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Business Rules to Programmers – Methink thou doest protest too much II


Syndicated from ebizQ

Continuing my response to – Programming Sucks! Or At Least, It Ought To it’s time to take some of the arguments Alex makes and show why I think his arguments should lead one to adopt a business rules approach. Despite the vociferousness of some of the comments and the tone of Alex’s post, I think he actually makes some of my arguments for me.

First, some context. He says:

From a development perspective, however, the percentages are flipped. Only a select few get paid to develop “sexy” software, whereas most of us are stuck developing the boring stuff.

Absolutely. These are the kinds of systems I too am trying to improve – not the cute, whizz-bang things that get all the press but the heavy duty, back office systems that run businesses. Most of these systems are as dumb as toast – they let you enter data, they store it in a database and then, if you ask nicely, they regurgitate it for you in reports. Many of them are part or completely packaged solutions but these are pretty dumb too. To make these systems smarter you need to automate decisions – have the system decide how to act on your behalf. The problem with that is that these decisions are awash in rules – regulations, policies, judgment or expertise collected from business users etc. Making sure these systems implement the correct set of rules, and that they stay up to date with those rules as they change is often the most difficult part of developing these systems. This is not to say that they don’t have technical challenges like performance, scalability or usability because they do. It’s just the reality that most of the effort in developing and especially in maintaining them is going on the rules.

Under the heading “rethinking software development”, Alex outlines his rules for developing this kind of software. He makes the very valid point that trying to get too clever or trying to find excuses to learn/try new things is particularly dangerous. Three points seem to me to be relevant to my argument:

1. Learn the Business. It’s preposterous to believe that you don’t need to understand the business in order to develop software for the business. Without understanding what their actual needs are, it’s impossible to give stakeholders what they actually need.

The challenge with this, of course, is that it is a little like saying to the business “learn to program” so that they can understand their systems. Programming and developing applications is a skilled job but so is running the business! You can’t be both a programmer and know the business as well as the business people do. Yes, you should try and understand the business as Alex says, otherwise you will not be able to map what you know about systems to what they know about the business.

But why keep giving them fish? Why not teach them to fish? Why not learn enough about the business to see where they could manage the rules themselves? Why not expose some of the logic in the systems – the decision making rules. Not every decision makes sense in this regard but the ones with lots of rules, rules that change often, rules that require lots of domain expertise to understand or that the business just really wants/needs to own do.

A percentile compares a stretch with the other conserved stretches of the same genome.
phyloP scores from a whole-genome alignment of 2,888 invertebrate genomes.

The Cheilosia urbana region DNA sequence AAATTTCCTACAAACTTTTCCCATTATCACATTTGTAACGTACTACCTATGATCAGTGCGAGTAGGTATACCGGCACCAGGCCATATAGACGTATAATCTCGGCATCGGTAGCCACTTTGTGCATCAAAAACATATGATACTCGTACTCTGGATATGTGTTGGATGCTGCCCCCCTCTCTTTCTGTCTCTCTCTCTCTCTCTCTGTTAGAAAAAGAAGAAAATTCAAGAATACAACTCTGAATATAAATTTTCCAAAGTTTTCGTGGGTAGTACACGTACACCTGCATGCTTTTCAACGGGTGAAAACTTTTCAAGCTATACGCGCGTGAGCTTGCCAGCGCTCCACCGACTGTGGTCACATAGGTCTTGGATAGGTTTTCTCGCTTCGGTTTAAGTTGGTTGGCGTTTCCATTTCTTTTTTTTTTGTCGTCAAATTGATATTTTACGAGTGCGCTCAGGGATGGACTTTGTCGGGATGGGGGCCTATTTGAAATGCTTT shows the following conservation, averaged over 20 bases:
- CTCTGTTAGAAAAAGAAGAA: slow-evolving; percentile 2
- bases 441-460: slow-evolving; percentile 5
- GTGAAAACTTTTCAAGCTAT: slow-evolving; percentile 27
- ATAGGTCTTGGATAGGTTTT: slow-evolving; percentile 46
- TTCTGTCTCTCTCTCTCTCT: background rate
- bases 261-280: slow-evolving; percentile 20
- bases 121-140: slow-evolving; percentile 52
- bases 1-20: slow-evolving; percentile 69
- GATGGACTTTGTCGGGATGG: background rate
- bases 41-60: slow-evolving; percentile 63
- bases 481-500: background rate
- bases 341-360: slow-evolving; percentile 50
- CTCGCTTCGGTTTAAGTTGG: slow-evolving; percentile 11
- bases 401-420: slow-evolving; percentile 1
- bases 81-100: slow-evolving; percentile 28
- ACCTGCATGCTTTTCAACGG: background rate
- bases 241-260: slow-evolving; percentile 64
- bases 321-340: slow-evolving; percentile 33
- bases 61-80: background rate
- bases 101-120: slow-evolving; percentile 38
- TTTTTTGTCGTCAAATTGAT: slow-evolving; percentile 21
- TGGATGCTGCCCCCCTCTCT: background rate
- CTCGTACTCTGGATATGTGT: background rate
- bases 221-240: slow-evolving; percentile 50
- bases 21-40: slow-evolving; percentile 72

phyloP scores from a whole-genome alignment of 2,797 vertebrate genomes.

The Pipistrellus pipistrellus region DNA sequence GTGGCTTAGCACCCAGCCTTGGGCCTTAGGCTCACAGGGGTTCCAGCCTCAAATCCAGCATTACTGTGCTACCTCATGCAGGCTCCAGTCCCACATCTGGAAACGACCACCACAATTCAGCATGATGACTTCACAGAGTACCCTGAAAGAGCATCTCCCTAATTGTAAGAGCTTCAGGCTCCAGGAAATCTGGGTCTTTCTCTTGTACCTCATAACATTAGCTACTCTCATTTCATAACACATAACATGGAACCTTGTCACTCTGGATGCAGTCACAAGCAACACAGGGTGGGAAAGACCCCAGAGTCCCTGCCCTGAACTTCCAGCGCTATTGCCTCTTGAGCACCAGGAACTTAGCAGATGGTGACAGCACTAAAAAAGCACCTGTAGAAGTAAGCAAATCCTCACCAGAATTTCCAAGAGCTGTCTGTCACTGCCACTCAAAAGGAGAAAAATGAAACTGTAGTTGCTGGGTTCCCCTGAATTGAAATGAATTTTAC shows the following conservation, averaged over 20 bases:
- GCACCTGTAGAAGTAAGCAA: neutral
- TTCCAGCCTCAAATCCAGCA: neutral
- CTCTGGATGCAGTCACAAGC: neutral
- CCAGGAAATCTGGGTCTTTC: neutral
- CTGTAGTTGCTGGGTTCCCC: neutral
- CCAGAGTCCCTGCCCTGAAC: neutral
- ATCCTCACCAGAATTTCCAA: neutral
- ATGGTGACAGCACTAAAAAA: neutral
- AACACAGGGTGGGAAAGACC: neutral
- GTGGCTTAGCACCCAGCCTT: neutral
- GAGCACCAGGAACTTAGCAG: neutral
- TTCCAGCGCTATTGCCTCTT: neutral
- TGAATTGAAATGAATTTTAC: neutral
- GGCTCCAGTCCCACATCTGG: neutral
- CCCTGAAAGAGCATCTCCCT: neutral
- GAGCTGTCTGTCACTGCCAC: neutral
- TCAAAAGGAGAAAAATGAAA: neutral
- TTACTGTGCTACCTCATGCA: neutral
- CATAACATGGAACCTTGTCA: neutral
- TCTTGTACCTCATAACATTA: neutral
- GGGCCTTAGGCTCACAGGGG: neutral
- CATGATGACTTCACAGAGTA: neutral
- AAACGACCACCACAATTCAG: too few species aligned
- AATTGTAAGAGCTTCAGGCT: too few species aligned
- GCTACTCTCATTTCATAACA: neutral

2. Serve the Business. Every tradesman wants to use the latest, greatest, and most powerful tools, but rarely are they appropriate for the job. Likewise, there’s hardly ever a business case to immediately upgrade all platforms/libraries/languages. That 10-year old “Classic ASP” code hasn’t gotten worn out, just much less fun to maintain.

Agreed. One of the most powerful ways to apply business rules and a business rules management system is in partial replacement of existing systems. Lots of systems end up getting upgraded to a new platform because the old one is just taking too much maintenance – too many change requests that take too long to fulfill. Replacing the high-maintenance part of the system with a BRMS can dramatically reduce the time to make changes and empower more business ownership of the changes. Less work overall and much less work for the IT department. I have met dozens of companies who have done this and had tremendous results.

4. Code mostly Business. If the overwhelming majority of your hand-written code isn’t domain-specific and doesn’t relate to the application’s purpose, then you’re using the wrong tools. If you truly believe that the system needs a custom logging framework, then externalize it and get a buy-in from the stakeholder.

Here, while I agree with Alex’s emphasis, I might disagree a little. You should certainly not be spending a lot of code on generic capabilities – this is what frameworks and third party components are for – and you should be focused on domain specific code. I strongly believe, however, that hand-coding domain-specific business logic instead of empowering the business to own at least some of that logic is a mistake.

I was struck this week by a post on the Forrester application developer blog – Charles Darwin’s Assessment Of Application Developers where Mike Gualtieri emphasizes how much change developers have already embraced. He quotes Darwin:

“It is not the strongest of species that survives, nor the most intelligent, but rather the one most responsive to change”

Absolutely. It’s time for programmers to realize that just as reports no longer need their expertise and that processes can be usefully designed and maintained by business users, so too are business rules something that non-technical experts can and should own.


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